The due process protections applicable to a charging instrument in a criminal case aren’t applicable to a report filed after someone is detained in a mental-health facility, the Indiana Court of Appeals ruled.
In Commitment of A.L., No. 49A02-1001-MH-76, A.L., whom the appellate court noted may have already been released from detention, challenged the trial court’s order of temporary commitment. She argued the trial court committed fundamental error by letting Wishard Health Services, Midtown Health Center state one ground for involuntary commitment in a pre-hearing report following emergency detention and then state an additional ground for commitment at her final hearing. She also claimed the order wasn’t supported by clear and convincing evidence.
A.L. was taken to Wishard from the Statehouse after asking officials to help her get access to “child papers and wills” in Monticello, Ind. She was admitted based on emergency detention. She was later committed after a hearing for a period of no more than 90 days.
Wishard cited severe disability as the reason for involuntary commitment in the physician’s report but then also listed dangerousness at her hearing. A.L. believed that Wishard had to give her pre-hearing notice of every ground that supported its request for temporary involuntary commitment. She didn’t object to the “dangerous” claim at the hearing, but she claims it was a fundamental error that the court can review on appeal.
A.L. compared the report to a charging instrument in a criminal case and claimed there was a “fatal or material variance” between the report and the evidence presented at trial. But the judges rejected her argument because she cited no authority to support her position and because the charging instrument serves a different purpose than the report filed in the instant case.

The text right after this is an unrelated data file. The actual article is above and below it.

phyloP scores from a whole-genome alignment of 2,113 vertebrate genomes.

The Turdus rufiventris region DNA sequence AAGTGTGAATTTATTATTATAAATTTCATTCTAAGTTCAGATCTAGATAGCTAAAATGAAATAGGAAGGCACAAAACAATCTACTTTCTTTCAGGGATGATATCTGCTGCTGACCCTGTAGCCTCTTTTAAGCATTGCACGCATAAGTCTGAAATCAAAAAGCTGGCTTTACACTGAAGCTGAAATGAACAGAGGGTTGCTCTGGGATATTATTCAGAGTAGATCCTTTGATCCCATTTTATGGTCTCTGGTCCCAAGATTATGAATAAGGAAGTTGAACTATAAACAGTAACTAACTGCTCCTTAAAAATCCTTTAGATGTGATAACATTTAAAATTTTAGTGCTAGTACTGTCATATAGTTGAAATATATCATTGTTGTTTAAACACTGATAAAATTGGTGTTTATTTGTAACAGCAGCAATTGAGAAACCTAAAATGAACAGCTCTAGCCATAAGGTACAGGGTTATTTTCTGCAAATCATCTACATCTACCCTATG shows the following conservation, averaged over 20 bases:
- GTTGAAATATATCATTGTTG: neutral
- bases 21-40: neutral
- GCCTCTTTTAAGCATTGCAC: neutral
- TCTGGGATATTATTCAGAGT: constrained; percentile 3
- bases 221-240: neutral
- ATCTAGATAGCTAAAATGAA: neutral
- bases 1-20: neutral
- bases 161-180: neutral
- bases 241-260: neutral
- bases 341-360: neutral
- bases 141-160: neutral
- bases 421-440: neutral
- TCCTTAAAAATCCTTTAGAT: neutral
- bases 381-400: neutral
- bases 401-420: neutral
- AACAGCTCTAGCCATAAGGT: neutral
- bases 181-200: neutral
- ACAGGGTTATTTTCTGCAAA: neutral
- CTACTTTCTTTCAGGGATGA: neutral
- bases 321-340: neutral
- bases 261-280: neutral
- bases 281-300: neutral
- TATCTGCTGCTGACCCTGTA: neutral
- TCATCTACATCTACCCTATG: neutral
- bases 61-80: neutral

The charging instrument gives a defendant notice of the crime she’s charged with so she can prepare a defense; the report is to inform the trial court that a mental-health facility has examined the detainee and whether she is mentally ill and either dangerous or gravely disabled and requires continuing care, wrote Senior Judge Betty Barteau. In addition, A.L. was represented by counsel at her hearing.
“After considering these factors, we conclude that any error in the trial court’s admission of evidence or consideration of Wishard’s argument as to A.L.’s dangerousness was not a blatant violation of our concepts of fundamental fairness and did not cause substantial and apparent harm to A.L.,” she wrote.
Even if they didn’t consider whether A.L. was dangerous, the appellate judges also found sufficient evidence to support the order because Wishard proved by clear and convincing evidence that she was gravely disabled.